Abstract: Most current electronic devices use gate voltages to switch individual electron transport channels on or off. This architecture necessarily leads to operating voltages that are much larger than the room temperature thermal energy and places lower bounds on power consumption that are becoming unacceptable. I will discuss potential devices in which gates are used to alter collective many-electron states, in principle allowing charge transport to be switched by much smaller voltage changes and both operating voltages and power consumption to be reduced. I will specifically address devices based on the properties of itinerant electron and insulating magnetic systems, and devices based on bilayer exciton condensation.
* Talk based on worked performed in collaboration with Professors Sanjay Banerjee and Frank Register, UT Austin.
Session 7: Interactive Panel - Industrial Innovation: An Intersection Between Industry, Academia, and Government
2:30pm – 5:30pm
Thursday, March 6
Session Chair: David Seiler, NIST
Session Description: A unique industrial panel covering the challenges and needs of industry and how being innovative is important. The session involves two invited industry speakers who will set the stage for the interactive round table panel session. The Panel, led by moderator Mark Bernius (Morgan Advanced Materials), consists of the two invited speakers plus an additional five industry panelists. Questions to the panel will come from the moderator, the audience, and the panelists themselves. Questions that might be addressed include: how physicists are or could be critical in advancing innovation; how can AIP/APS/FIAP help industry get the physics help they need to be innovative (knowledge, the right staff, etc.); what role can students and post docs play in advancing industry’s mission; etc. We invite you to participate in this interactive session and ask our industry experts interesting and challenging questions.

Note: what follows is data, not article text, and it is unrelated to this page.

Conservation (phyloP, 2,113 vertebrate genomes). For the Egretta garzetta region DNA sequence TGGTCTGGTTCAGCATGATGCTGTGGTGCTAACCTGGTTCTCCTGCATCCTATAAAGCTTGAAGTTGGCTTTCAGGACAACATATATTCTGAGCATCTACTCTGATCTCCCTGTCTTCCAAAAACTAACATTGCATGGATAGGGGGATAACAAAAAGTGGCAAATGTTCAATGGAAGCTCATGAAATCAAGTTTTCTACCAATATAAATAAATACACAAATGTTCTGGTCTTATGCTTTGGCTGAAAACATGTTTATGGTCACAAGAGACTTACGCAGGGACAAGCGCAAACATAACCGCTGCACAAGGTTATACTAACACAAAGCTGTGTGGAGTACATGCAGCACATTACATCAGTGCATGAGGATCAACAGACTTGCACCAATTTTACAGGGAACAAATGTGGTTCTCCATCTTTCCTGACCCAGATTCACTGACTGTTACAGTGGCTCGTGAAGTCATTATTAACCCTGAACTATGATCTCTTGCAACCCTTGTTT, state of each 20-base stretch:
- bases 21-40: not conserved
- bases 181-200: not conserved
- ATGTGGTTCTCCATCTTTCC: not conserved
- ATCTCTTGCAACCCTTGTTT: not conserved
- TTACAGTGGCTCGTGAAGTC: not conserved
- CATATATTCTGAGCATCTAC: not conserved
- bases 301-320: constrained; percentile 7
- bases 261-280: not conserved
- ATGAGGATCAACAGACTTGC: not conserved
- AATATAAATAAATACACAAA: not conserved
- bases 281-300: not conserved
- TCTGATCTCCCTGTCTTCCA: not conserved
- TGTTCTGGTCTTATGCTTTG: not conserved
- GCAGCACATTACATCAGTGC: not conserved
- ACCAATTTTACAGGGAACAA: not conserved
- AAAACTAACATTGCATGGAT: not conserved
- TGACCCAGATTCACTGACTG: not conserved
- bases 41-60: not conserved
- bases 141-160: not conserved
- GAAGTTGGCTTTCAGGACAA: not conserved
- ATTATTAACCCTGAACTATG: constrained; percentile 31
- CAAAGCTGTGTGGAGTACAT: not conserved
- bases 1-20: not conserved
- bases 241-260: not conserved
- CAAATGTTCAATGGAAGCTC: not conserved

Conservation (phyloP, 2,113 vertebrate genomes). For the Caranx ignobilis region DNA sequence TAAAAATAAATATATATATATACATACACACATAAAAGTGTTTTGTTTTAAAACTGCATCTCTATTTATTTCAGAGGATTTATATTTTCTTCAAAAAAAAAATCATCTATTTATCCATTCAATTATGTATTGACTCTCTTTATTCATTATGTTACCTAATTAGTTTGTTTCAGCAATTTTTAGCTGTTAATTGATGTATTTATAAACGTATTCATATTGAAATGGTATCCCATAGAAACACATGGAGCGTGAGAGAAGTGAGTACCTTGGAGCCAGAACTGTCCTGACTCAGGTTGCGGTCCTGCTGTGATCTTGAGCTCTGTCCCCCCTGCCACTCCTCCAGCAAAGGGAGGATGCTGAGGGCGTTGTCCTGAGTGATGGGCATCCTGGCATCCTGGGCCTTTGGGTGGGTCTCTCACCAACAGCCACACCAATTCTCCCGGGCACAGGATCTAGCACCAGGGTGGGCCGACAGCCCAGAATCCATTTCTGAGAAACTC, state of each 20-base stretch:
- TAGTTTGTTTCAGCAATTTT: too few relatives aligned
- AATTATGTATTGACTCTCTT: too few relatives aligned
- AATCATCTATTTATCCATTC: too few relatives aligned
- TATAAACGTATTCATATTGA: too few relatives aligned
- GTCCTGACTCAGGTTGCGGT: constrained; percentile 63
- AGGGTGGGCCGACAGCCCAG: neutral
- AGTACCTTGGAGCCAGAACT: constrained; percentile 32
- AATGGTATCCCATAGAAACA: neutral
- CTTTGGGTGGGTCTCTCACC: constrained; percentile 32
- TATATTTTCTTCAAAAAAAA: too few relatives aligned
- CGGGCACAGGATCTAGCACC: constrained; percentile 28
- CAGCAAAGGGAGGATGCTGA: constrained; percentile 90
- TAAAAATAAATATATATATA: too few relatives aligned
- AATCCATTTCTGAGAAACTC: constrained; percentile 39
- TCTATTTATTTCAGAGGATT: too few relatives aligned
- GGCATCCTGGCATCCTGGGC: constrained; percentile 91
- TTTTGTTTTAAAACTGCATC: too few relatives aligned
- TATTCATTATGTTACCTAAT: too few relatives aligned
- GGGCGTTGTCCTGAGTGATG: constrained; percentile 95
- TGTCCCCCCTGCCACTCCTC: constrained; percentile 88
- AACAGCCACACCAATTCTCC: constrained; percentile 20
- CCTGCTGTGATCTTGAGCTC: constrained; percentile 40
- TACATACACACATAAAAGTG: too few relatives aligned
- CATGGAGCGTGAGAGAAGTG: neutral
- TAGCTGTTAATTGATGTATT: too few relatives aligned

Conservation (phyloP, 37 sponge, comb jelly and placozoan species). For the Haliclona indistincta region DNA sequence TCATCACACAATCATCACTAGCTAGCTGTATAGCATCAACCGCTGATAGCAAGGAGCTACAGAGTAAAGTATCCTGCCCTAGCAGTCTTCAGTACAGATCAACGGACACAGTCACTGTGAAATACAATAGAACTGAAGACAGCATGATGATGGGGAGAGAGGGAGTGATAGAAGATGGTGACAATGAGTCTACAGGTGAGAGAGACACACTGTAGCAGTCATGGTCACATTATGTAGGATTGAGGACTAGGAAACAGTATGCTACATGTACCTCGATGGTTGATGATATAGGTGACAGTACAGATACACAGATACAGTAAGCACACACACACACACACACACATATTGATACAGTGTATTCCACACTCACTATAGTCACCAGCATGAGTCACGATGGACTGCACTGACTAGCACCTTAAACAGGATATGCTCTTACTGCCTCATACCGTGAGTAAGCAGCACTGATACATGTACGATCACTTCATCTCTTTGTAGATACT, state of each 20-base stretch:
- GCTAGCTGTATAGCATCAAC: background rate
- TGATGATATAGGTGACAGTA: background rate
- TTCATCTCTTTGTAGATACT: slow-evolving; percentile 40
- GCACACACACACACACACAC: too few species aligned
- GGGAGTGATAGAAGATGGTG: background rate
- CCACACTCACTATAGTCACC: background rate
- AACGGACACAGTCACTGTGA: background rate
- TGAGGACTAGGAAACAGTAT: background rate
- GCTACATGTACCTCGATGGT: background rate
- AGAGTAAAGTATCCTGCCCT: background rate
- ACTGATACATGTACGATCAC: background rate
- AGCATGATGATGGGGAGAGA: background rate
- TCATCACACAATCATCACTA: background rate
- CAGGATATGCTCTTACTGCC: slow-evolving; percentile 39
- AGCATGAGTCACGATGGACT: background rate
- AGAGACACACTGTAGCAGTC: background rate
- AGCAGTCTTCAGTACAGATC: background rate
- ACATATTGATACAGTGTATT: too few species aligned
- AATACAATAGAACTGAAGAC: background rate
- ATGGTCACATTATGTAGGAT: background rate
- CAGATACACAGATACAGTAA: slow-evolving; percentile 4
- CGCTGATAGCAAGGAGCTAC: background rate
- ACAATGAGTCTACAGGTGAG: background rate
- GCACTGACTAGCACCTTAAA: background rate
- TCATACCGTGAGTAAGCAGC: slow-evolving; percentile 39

The invited speakers are George Thompson, Intel, and Rick Watkins, Nike. The panel members also include Jason Cleveland, Asylum Research; Robert Doering, Texas Instruments; William Gallagher, IBM T.J. Watson Research Center; James Hollenhorst, Agilent Technologies; and Martin Poitzsch, Schlumberger-Doll Research.
A networking reception will follow after the interactive panel is finished at 5:30pm.
George Thompson, Intel Corporation - Industry - Government Collaboration as an Engine of Innovation
Abstract: The role of the government in encouraging innovation is a widely discussed topic in science policy today. This talk will review at a high level some of the different models for collaboration between industry and government, with an eye towards elucidating some of the collaboration characteristics that may be best correlated to successful innovation. Specific examples of programs based on goal setting, supporting the relevant national labs and universities, and direct public – private partnerships will be described in order to provide concrete examples.
Rick Watkins, Nike IHM, Inc. - Innovation @ Nike – Performance Excellence through Materials Science
Abstract: Nike Innovation thrives on five key values: Athlete Obsessed, Entrepreneurial, Creative, Collaborative and Story Telling. To support these values Nike employs highly skilled researchers and cutting edge research tools to push materials and processes to their performance limits. Examples showing how an intelligent blend of Edisonian experimentation intermingled with fundamental polymer science and physics have been used to develop, demonstrate and commercialize performance enhanced footwear. Concluding remarks will discuss Nike’s roadmap for expanding its material’s researcher palette to accelerate Innovation to push the limits of materials in a sustainable way.
Opinions expressed represent the views of the individual authors and not the American Physical Society or authors’ employers.